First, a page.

Diffuse axonal injury

When we talk about “severe” head injury, as I mentioned Sunday, we’re talking about a classification that’s done CLINICALLY. That means the Glasgow score is assigned without taking into account exactly what the injuries are. Eyes, verbal, motor. That’s it.

We’ve spoken quite a bit about hematomas – collections of blood either outside of the membranes protecting the brain (“extradural” hematoma), within those membranes (“subdural”), under them (“subarachnoid”) or in the brain substance itself (“intracerebral”). Hematomas cause damage by compressing and displacing brain tissue, but also by increasing the intracranial pressure (see earlier posts about this).

When we take a patient to the CT scanner to see what the injuries are, we’re sometimes surprised to see that our (very) comatose patient has a shockingly “normal” looking scan. When the scan shows essentially generalised swelling with no significant focal neurosurgical lesions (i.e., bruises and hematomas), we talk about diffuse axonal injury, or DAI. We HATE when this happens. We have a scan that’s remarkably . . . pristine, with a patient who is seriously comatose.

Let’s look at the terms just a bit:

DIFFUSE: unlike hematomas, which by definition occur at a given location, using conventional imaging, DAI doesn’t show any SPECIFIC location for damage. This obviously isn’t particularly good news, because it precludes systematisation of the patient’s symptoms, makes rehabbing harder, etc.

AXONAL: the axons are the cable part of the nerve cell. They’re insulated cables, to conduct nerve impulses faster, so they’re covered in a fatty membrane, making them whitish. When you group lots of axons together you get white matter. The cell bodies of the nerve cells (neurons) are greyish . . . so when you put a bunch of nerve cell bodies together, yep, there it is, grey matter.

DAI seems to damage the white matter of the brain. The cabling. Once again, this isn’t really great, as the cabling is what allows higher-level information processing by hooking up the various brain areas (e.g., visual and auditory. I SEE you talking, HEAR your words, but actually it’s associative areas  of my brain that fuse the information and integrates it into my experience of YOU TALKING. That kind of processing is easily interrupted with DAI.

This will often be associated with brain swelling, at least initially.

I’m totally gutted, sickened, by having to ask you to go back to December and January’s posts for more about ICP if you’re interested. I don’t have the heart to go through this again. Not for another of our guys. Jeez.

DAI is usually associated with a somber prognosis. Jules is young, strong, and is being cared for by a superb team. C’mon Jules. Go for it.

139 thoughts on “Diffuse axonal injury

  1. It can be quite scary thinking that drivers with very tight budgets (like myself) aren’t even using a HANS device. I don’t think it would have helped with Jules, but I am aware everyone SHOULD really be using one…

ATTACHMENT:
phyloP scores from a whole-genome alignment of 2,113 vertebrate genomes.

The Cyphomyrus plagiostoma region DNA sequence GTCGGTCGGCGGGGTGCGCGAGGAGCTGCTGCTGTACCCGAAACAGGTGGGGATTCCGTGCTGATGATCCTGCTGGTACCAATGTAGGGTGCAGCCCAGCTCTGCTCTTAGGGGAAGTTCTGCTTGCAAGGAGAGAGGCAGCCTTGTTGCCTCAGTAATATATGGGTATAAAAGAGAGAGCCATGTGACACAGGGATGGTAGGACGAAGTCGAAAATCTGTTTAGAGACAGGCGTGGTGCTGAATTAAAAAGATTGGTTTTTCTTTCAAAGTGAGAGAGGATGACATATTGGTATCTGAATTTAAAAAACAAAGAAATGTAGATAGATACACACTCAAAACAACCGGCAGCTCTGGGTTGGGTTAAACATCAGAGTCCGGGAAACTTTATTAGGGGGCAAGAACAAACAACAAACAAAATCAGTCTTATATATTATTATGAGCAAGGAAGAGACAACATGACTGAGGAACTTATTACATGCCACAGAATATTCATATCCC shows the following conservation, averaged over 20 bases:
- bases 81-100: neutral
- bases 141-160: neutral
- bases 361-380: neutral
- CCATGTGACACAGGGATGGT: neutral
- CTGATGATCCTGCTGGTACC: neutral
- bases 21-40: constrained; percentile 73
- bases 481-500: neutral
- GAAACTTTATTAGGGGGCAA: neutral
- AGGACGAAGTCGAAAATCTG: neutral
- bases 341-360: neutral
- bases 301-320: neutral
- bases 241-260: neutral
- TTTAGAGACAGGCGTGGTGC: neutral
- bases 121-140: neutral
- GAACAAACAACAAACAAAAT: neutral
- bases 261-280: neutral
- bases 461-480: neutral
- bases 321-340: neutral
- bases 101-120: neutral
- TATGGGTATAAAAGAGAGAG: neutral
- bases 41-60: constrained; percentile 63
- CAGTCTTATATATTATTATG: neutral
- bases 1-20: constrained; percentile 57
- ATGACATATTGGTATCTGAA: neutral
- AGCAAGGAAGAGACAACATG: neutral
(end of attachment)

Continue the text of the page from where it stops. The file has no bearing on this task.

2. Gary as an ex F1 Dr on which side of the fence do you sit regarding trying to enclose the driver in F1 cars.

    In my view open cockpit racing will always be extremely dangerous and sometimes blind luck can seem to be the deciding factor on whether someone walks away or suffers serious injury. The death of the young Henry Surtees being struck by a stray bouncing tyre for example springs to mind. Contrasting with Nick Heidfeld who luckily walked away unscathed from his awful spectacular shunt in the formula E series.

    As a teenage f1 fan in the 90s I was left quite traumatised viewing live the accidents of the invincible Ayrton Senna in F1 and the horrific death of the young talented Greg Moore in Indycar. But at the same time it hammered home that racing at 200mph is extremely dangerous and the margins are very small.
    Unfortunately when driving at such high speeds, for all the technology in the world the human body only has a certain tolerance to such violent high speed impacts, especially when the head is exposed.

    I don’t see how an enclosed cockpit would work without genuine massive design/regulatory changes for F1 cars. Some of the theoretical mock ups I have seen on the web look cosmetic rather than being structurally viable methods of preventing head injuries. Technology both mechanical and medical will always evolve but racing at speed will always be dangerous, especially in open cockpit racing formulas. I don’t think we ever seen an enclosed cockpit in F1.

    • My initial feelings are that by closing the cockpit, something fundamental about F1 will be gone.

      More importantly, while enclosing the driver might reduce some risks to him or her, it does nothing to help the track workers who are at risk when drivers ignore the International Sporting Code and speed through double yellow zones. Let’s focus a bit more on the latter, and a bit less on the former. That’ll get the priorities right, at least to my way of thinking.

      • The obvious thing for me to introduce would be for the F1 authorities to order every driver to flick a switch on they steering wheel which would slow them down to a predetermined speed when marshals or vehicles are track side. They already do this in the pits so the technology is already there to do something similar when on the track.